"Crafty men condemn studies; simple men admire them; and wise men use them: for they teach not their own use: but that is a wisdom without them, and above them, won by observation. Read not to contradict and confute; not to believe and take for granted; nor to find talk and discourse; but to weigh and consider.
"Some books are to be tasted, others to be swallowed, and some few to be chewed and digested; that is, some books are to be read only in parts, others to be read, but not curiously; and some few to be read wholly, and with diligence and attention. Some books also may be ready by deputy, and abstracts made of them by others; but that would be only in the less important arguments, and the meaner sort of books; else distilled books are like common distilled water, flashy things. Reading maketh a full man, conference a ready man, and writing an exact man. And, therefore if a man write little, he had need have a great memory; if he confer little, he had need have a present wit; and if he read little, he had need have much cunning, to seem to know that he doth not."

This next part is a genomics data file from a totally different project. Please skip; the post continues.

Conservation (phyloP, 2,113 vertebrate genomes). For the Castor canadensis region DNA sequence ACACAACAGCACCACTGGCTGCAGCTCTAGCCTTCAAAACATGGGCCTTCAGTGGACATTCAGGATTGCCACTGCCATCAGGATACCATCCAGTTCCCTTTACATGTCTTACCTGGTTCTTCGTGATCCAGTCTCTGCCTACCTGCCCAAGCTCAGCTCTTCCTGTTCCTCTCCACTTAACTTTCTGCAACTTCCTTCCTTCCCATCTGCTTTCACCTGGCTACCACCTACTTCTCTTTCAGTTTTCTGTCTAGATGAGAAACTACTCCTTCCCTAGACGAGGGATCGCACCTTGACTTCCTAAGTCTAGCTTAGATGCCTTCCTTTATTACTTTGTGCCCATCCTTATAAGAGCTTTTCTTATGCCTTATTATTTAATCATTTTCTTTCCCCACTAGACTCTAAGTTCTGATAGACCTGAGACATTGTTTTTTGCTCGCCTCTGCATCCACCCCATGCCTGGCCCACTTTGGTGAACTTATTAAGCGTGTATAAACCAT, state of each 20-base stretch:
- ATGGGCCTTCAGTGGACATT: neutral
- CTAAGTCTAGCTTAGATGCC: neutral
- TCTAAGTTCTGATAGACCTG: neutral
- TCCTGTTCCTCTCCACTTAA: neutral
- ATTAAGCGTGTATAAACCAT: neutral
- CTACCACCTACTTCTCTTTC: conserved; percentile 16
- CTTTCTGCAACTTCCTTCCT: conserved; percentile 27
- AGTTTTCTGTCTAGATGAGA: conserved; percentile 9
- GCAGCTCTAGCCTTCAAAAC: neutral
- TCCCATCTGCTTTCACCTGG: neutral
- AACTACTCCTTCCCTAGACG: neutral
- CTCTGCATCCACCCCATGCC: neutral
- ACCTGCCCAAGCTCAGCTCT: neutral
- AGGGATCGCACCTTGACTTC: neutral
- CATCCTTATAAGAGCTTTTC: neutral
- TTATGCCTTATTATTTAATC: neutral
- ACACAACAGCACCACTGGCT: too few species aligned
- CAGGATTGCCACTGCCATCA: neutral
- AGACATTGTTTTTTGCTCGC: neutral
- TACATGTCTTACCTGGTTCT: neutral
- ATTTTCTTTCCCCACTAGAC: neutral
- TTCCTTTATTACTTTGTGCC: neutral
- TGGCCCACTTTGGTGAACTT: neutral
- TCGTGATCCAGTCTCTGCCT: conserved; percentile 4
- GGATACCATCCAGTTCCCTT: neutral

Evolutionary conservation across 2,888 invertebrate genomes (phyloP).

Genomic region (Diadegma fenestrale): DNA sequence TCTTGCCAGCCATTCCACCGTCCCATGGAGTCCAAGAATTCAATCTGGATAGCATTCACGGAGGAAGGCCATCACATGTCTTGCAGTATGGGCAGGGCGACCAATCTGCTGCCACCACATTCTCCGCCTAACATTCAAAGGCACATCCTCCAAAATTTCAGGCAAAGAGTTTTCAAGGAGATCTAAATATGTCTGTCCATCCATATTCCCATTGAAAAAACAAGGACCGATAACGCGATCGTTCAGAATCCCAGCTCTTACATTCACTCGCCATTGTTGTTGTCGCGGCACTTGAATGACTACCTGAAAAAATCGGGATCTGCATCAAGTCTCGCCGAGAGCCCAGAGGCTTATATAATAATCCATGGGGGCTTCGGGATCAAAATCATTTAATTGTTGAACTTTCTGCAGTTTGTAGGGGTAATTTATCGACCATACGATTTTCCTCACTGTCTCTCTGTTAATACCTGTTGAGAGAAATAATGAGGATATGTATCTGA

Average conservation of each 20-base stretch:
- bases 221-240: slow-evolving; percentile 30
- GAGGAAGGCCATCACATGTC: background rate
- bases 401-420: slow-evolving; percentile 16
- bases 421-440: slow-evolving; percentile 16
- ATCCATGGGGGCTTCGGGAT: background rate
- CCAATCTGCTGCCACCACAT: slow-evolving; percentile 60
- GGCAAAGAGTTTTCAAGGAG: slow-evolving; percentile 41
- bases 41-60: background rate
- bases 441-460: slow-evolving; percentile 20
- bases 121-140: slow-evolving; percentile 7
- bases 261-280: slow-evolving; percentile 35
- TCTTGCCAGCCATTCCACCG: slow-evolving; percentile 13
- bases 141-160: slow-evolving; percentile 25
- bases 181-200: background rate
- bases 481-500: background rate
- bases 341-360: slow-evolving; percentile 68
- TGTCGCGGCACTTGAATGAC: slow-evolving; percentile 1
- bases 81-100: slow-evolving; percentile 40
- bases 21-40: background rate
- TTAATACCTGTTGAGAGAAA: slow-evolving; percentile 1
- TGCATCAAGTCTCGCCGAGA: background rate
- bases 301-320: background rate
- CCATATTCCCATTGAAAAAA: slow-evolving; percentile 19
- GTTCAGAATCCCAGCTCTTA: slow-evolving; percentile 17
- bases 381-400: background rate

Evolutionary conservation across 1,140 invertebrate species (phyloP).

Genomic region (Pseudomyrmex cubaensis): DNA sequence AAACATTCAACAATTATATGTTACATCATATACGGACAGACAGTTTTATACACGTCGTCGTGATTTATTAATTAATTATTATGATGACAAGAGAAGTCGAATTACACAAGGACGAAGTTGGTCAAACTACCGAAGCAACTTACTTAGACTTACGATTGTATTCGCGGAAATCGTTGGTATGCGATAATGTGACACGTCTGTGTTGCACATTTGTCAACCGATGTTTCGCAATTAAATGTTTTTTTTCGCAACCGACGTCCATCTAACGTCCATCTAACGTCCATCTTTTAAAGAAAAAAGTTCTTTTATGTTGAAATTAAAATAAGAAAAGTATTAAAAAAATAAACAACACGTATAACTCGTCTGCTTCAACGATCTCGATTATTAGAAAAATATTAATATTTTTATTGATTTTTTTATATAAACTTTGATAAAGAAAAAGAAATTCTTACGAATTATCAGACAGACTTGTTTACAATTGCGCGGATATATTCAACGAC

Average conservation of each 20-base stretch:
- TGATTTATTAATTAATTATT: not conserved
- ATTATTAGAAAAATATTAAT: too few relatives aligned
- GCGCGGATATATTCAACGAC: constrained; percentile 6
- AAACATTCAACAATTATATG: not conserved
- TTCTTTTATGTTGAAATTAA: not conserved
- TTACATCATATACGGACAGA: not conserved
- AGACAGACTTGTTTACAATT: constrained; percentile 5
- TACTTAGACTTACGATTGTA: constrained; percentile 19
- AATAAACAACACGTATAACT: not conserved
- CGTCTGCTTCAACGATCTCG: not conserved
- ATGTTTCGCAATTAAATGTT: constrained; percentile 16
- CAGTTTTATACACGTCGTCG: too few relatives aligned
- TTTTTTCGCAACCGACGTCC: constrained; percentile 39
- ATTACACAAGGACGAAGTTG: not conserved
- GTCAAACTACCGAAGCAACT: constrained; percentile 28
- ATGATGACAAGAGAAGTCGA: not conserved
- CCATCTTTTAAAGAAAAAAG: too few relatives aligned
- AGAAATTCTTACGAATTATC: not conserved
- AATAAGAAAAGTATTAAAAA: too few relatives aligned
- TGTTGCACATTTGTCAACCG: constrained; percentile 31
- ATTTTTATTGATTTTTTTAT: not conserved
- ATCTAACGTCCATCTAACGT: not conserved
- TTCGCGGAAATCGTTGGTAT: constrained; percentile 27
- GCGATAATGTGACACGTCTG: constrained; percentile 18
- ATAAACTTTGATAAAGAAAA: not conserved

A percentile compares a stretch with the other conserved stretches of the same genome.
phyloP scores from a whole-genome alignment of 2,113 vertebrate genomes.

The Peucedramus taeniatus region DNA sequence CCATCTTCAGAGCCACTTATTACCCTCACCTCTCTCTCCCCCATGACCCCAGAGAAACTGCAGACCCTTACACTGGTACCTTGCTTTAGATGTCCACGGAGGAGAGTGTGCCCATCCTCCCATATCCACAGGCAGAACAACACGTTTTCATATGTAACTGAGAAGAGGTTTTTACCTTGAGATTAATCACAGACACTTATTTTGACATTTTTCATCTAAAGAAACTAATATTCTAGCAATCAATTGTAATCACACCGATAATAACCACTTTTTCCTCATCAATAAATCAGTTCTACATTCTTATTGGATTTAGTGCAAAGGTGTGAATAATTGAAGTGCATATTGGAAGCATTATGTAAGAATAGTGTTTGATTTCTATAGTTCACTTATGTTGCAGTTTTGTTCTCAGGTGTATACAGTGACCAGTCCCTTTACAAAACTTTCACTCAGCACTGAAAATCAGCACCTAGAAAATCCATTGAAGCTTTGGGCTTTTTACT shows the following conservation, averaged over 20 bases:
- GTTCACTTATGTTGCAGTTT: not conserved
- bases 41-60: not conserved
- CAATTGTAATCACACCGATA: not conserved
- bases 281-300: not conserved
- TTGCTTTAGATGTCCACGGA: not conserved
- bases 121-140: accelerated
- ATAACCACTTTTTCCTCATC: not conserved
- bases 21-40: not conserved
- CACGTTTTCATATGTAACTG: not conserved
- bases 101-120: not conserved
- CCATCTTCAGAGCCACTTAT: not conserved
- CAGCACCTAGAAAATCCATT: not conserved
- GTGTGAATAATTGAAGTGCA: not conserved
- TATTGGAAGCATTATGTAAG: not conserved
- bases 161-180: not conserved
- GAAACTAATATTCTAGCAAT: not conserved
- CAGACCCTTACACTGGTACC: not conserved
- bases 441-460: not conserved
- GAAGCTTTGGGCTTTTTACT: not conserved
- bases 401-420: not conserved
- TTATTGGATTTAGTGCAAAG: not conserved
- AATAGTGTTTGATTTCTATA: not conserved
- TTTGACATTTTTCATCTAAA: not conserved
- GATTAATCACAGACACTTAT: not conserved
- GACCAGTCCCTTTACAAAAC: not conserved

-Sir Francis Bacon